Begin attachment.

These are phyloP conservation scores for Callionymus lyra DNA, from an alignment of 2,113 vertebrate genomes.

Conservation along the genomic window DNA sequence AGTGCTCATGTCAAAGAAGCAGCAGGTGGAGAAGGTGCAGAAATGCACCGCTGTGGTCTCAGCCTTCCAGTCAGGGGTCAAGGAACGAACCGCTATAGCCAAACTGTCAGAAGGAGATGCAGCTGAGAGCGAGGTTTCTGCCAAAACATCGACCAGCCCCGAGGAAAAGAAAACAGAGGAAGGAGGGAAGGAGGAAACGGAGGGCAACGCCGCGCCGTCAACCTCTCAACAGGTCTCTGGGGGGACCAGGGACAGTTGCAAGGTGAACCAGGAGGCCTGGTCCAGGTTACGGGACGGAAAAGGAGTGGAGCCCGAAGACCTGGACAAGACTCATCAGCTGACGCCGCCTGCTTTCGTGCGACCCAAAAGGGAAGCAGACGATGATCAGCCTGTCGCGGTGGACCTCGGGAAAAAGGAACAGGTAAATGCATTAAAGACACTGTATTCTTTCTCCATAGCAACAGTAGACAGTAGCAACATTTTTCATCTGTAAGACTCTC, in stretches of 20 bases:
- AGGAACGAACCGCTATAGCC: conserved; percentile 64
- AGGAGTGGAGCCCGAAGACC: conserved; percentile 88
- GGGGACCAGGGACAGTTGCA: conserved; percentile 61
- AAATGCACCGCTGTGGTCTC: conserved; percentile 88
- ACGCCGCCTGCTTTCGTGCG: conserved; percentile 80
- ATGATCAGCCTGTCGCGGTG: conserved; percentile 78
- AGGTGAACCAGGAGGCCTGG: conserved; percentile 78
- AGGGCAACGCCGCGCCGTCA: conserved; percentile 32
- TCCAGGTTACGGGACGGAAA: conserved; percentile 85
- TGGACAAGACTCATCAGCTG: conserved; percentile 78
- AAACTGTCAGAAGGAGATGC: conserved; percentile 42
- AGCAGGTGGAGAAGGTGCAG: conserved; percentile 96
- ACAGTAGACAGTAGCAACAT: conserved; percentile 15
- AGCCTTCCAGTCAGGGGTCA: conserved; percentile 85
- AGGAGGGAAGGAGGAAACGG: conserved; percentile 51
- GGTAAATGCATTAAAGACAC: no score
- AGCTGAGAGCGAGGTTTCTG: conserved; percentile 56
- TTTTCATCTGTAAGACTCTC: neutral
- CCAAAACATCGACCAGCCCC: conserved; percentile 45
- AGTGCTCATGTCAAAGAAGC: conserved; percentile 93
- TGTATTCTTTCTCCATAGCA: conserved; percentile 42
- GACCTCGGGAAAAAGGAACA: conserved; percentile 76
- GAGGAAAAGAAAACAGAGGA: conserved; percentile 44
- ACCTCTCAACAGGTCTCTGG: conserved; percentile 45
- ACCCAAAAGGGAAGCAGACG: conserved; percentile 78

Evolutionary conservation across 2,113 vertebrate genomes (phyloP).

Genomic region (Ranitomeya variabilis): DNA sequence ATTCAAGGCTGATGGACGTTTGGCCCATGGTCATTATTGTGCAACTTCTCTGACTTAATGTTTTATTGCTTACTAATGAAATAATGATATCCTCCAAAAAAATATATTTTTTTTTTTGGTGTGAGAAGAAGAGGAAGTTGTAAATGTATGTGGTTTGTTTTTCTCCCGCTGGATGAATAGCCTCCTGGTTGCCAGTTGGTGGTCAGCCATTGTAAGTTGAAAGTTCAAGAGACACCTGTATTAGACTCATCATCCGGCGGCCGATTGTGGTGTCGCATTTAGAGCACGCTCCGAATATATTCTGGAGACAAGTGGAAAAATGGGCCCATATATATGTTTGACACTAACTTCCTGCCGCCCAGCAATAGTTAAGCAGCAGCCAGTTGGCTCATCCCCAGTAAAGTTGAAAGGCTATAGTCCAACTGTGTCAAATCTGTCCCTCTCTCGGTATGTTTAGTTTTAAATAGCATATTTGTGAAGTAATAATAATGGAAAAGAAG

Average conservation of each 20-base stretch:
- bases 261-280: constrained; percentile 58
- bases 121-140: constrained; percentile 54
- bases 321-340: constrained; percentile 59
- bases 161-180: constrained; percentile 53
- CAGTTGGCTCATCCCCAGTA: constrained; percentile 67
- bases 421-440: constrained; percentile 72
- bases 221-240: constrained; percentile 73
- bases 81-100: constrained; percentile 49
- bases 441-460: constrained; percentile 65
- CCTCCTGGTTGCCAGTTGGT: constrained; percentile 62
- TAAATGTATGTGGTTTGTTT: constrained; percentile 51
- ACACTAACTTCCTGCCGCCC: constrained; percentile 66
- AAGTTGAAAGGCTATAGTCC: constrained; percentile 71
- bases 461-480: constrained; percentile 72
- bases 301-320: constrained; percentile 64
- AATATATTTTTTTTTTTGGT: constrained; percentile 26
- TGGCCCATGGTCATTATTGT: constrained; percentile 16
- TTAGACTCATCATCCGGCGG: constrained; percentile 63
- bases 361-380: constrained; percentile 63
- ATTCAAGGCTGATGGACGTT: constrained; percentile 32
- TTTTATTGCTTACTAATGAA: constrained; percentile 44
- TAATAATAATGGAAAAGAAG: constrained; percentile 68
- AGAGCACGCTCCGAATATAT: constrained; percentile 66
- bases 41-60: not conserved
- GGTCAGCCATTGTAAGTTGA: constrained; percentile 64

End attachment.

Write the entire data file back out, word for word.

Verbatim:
These are phyloP conservation scores for Callionymus lyra DNA, from an alignment of 2,113 vertebrate genomes.

Conservation along the genomic window DNA sequence AGTGCTCATGTCAAAGAAGCAGCAGGTGGAGAAGGTGCAGAAATGCACCGCTGTGGTCTCAGCCTTCCAGTCAGGGGTCAAGGAACGAACCGCTATAGCCAAACTGTCAGAAGGAGATGCAGCTGAGAGCGAGGTTTCTGCCAAAACATCGACCAGCCCCGAGGAAAAGAAAACAGAGGAAGGAGGGAAGGAGGAAACGGAGGGCAACGCCGCGCCGTCAACCTCTCAACAGGTCTCTGGGGGGACCAGGGACAGTTGCAAGGTGAACCAGGAGGCCTGGTCCAGGTTACGGGACGGAAAAGGAGTGGAGCCCGAAGACCTGGACAAGACTCATCAGCTGACGCCGCCTGCTTTCGTGCGACCCAAAAGGGAAGCAGACGATGATCAGCCTGTCGCGGTGGACCTCGGGAAAAAGGAACAGGTAAATGCATTAAAGACACTGTATTCTTTCTCCATAGCAACAGTAGACAGTAGCAACATTTTTCATCTGTAAGACTCTC, in stretches of 20 bases:
- AGGAACGAACCGCTATAGCC: conserved; percentile 64
- AGGAGTGGAGCCCGAAGACC: conserved; percentile 88
- GGGGACCAGGGACAGTTGCA: conserved; percentile 61
- AAATGCACCGCTGTGGTCTC: conserved; percentile 88
- ACGCCGCCTGCTTTCGTGCG: conserved; percentile 80
- ATGATCAGCCTGTCGCGGTG: conserved; percentile 78
- AGGTGAACCAGGAGGCCTGG: conserved; percentile 78
- AGGGCAACGCCGCGCCGTCA: conserved; percentile 32
- TCCAGGTTACGGGACGGAAA: conserved; percentile 85
- TGGACAAGACTCATCAGCTG: conserved; percentile 78
- AAACTGTCAGAAGGAGATGC: conserved; percentile 42
- AGCAGGTGGAGAAGGTGCAG: conserved; percentile 96
- ACAGTAGACAGTAGCAACAT: conserved; percentile 15
- AGCCTTCCAGTCAGGGGTCA: conserved; percentile 85
- AGGAGGGAAGGAGGAAACGG: conserved; percentile 51
- GGTAAATGCATTAAAGACAC: no score
- AGCTGAGAGCGAGGTTTCTG: conserved; percentile 56
- TTTTCATCTGTAAGACTCTC: neutral
- CCAAAACATCGACCAGCCCC: conserved; percentile 45
- AGTGCTCATGTCAAAGAAGC: conserved; percentile 93
- TGTATTCTTTCTCCATAGCA: conserved; percentile 42
- GACCTCGGGAAAAAGGAACA: conserved; percentile 76
- GAGGAAAAGAAAACAGAGGA: conserved; percentile 44
- ACCTCTCAACAGGTCTCTGG: conserved; percentile 45
- ACCCAAAAGGGAAGCAGACG: conserved; percentile 78

Evolutionary conservation across 2,113 vertebrate genomes (phyloP).

Genomic region (Ranitomeya variabilis): DNA sequence ATTCAAGGCTGATGGACGTTTGGCCCATGGTCATTATTGTGCAACTTCTCTGACTTAATGTTTTATTGCTTACTAATGAAATAATGATATCCTCCAAAAAAATATATTTTTTTTTTTGGTGTGAGAAGAAGAGGAAGTTGTAAATGTATGTGGTTTGTTTTTCTCCCGCTGGATGAATAGCCTCCTGGTTGCCAGTTGGTGGTCAGCCATTGTAAGTTGAAAGTTCAAGAGACACCTGTATTAGACTCATCATCCGGCGGCCGATTGTGGTGTCGCATTTAGAGCACGCTCCGAATATATTCTGGAGACAAGTGGAAAAATGGGCCCATATATATGTTTGACACTAACTTCCTGCCGCCCAGCAATAGTTAAGCAGCAGCCAGTTGGCTCATCCCCAGTAAAGTTGAAAGGCTATAGTCCAACTGTGTCAAATCTGTCCCTCTCTCGGTATGTTTAGTTTTAAATAGCATATTTGTGAAGTAATAATAATGGAAAAGAAG

Average conservation of each 20-base stretch:
- bases 261-280: constrained; percentile 58
- bases 121-140: constrained; percentile 54
- bases 321-340: constrained; percentile 59
- bases 161-180: constrained; percentile 53
- CAGTTGGCTCATCCCCAGTA: constrained; percentile 67
- bases 421-440: constrained; percentile 72
- bases 221-240: constrained; percentile 73
- bases 81-100: constrained; percentile 49
- bases 441-460: constrained; percentile 65
- CCTCCTGGTTGCCAGTTGGT: constrained; percentile 62
- TAAATGTATGTGGTTTGTTT: constrained; percentile 51
- ACACTAACTTCCTGCCGCCC: constrained; percentile 66
- AAGTTGAAAGGCTATAGTCC: constrained; percentile 71
- bases 461-480: constrained; percentile 72
- bases 301-320: constrained; percentile 64
- AATATATTTTTTTTTTTGGT: constrained; percentile 26
- TGGCCCATGGTCATTATTGT: constrained; percentile 16
- TTAGACTCATCATCCGGCGG: constrained; percentile 63
- bases 361-380: constrained; percentile 63
- ATTCAAGGCTGATGGACGTT: constrained; percentile 32
- TTTTATTGCTTACTAATGAA: constrained; percentile 44
- TAATAATAATGGAAAAGAAG: constrained; percentile 68
- AGAGCACGCTCCGAATATAT: constrained; percentile 66
- bases 41-60: not conserved
- GGTCAGCCATTGTAAGTTGA: constrained; percentile 64